She had three employees then, and now she has eight. It’s a family operation, with her sister, daughter and cousins behind the counter. Her restaurant didn’t attract many new customers at first.

“It was scary, putting my own money on the line,” says Hassett. “But word spread that we have great food. Now we do pretty good business.”

Bankers, judges, journalists and construction workers now line up every weekday, for her creamy chowders, savory grilled sandwiches and bacon-wrapped meatloaf.

Downtown residents and businesses moved in all around the little lunch joint, from Merchants Commons to the Icon Towers. Hassett hasn’t made any major changes to her business since it opened, but she recently signed a contract to stay in her space for another five years.

Otro Cinco — Johanna Yorke
206 S. Warren St.
Johanna Yorke opened Otro Cinco in October 2013 to accommodate all the “over-spillage” of customers from her original restaurant, Alto Cinco.

Alto Cinco had been around for 18 years on Westcott Street, buzzing with customers at all hours. Yorke had no space to expand, so she opened Otro Cinco downtown with a different style in mind: Mexican-Southwest-California-Spanish cuisine.

As luck would have it, that’s when her landlord approached her with the option to expand Alto Cinco. The previous occupant, Munjed’s Middle Eastern Cafe, moved across the street. A few months later, Yorke got the green light to expand Otro Cinco as well, adding a full dining room to the tiny restaurant.

“We had back-to-back expansions; it was a crazy couple of years,” Yorke says. “All of a sudden, I had these huge restaurants.”

She barrelled forward, seizing every opportunity to drive up the business. Both locations started holding more promotions and hosting concerts. Otro added new food to try from every region of Spain. Yorke said 2015 and 2016 were her best-ever years for business.

“I never expected business to go so well,” she said. “It seems like every year, a new place opens (on South Warren Street). I think it’s better for everyone.”

Natalie Evans and Jennifer Walls — The Sweet Praxis
203 E. Water St., Syracuse (corner of South Warren Street)
The most recent team of lady bosses to land on South Warren Street brought all the right products for downtowners who love dessert.

Bakers Natalie Evans and Jennifer Walls launched The Sweet Praxis in May 2011. They’ve sold their sweet treats at the Central New York Regional Market, festivals and local pop-up shops, but always wanted a brick and mortar bakery.

After five years of detailed planning and saving, they moved into the historic Grange Building, at the northeast corner of East Water and South Warren streets.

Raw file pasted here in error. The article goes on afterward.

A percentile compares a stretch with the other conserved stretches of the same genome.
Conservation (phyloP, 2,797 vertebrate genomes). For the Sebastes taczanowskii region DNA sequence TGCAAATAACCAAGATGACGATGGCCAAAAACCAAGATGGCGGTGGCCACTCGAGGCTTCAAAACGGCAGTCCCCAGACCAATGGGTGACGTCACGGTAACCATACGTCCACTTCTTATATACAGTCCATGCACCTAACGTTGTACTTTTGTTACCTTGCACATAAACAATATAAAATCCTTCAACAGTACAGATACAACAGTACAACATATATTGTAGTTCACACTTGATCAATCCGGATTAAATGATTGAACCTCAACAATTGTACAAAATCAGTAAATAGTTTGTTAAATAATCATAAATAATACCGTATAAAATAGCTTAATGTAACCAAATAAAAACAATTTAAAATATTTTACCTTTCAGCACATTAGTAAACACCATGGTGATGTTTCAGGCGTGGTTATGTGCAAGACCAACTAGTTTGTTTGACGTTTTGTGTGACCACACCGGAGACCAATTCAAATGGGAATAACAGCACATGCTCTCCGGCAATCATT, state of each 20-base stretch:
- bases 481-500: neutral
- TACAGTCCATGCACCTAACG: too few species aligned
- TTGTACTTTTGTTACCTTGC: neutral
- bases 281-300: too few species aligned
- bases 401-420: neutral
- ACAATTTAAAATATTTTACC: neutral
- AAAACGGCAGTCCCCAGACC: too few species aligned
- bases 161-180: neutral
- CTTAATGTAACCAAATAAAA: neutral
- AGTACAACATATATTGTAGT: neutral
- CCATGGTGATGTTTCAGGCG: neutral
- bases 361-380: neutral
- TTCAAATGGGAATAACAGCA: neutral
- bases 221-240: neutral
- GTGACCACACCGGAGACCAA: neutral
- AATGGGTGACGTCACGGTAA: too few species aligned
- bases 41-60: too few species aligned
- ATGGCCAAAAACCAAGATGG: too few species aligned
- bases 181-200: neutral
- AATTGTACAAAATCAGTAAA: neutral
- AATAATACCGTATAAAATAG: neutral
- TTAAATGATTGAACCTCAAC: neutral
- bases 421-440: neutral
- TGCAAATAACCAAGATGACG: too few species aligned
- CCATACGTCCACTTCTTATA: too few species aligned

“We want this to be a destination for foodies outside our region,” Evans says. “We think we have the potential to do it.”
They hired eight employees and opened Nov. 3. Individual desserts and lunch options are available at the shop, and they also cater birthdays, weddings and corporate events.

Stephanie Burghardt — CNY Mode
Ashley Hansen — Ashley Hansen’s Beauty Nation
499 S. Warren St.
Stephanie Burghardt opened CNY Mode three years ago as a model management company and photo studio, and often hired Ashley Hansen for her hair and makeup services.

Soon, Hansen moved into the office with her business called Ashley Hansen’s Beauty Nation, open for individuals, bridal parties and more. Between both women, one corner of South Warren Street has become a beauty hub for fashion shoots and runway show prep.

In the next five years, Burghardt would love to see this side of downtown emerge as a fashion district, with diverse retailers and splashy advertising. First, she believes businesses need to do more than just put up their signs.
“I don’t think people do enough to get their businesses out there,” she says. “It’s bad if people walk by your business and don’t know you’re there.”

Born and raised in Montreal, Burghardt saw that businesses there market themselves constantly, offering new promotions and window displays all year long. Though Montreal has more population, she says Syracuse businesses can take some tips from those bigger markets.

Hansen would like to see the momentum continue with downtown’s expansion, with shoppers and diners seeking more options outside of the well-established Armory and Hanover Squares.

“We have a boardwalk feel over here,” says Hansen. “We’re all connecting as a local community of small business owners, expanding our networks. It’s a chain reaction.”

Little by little, block by block. That’s how a sleepy downtown wakes up.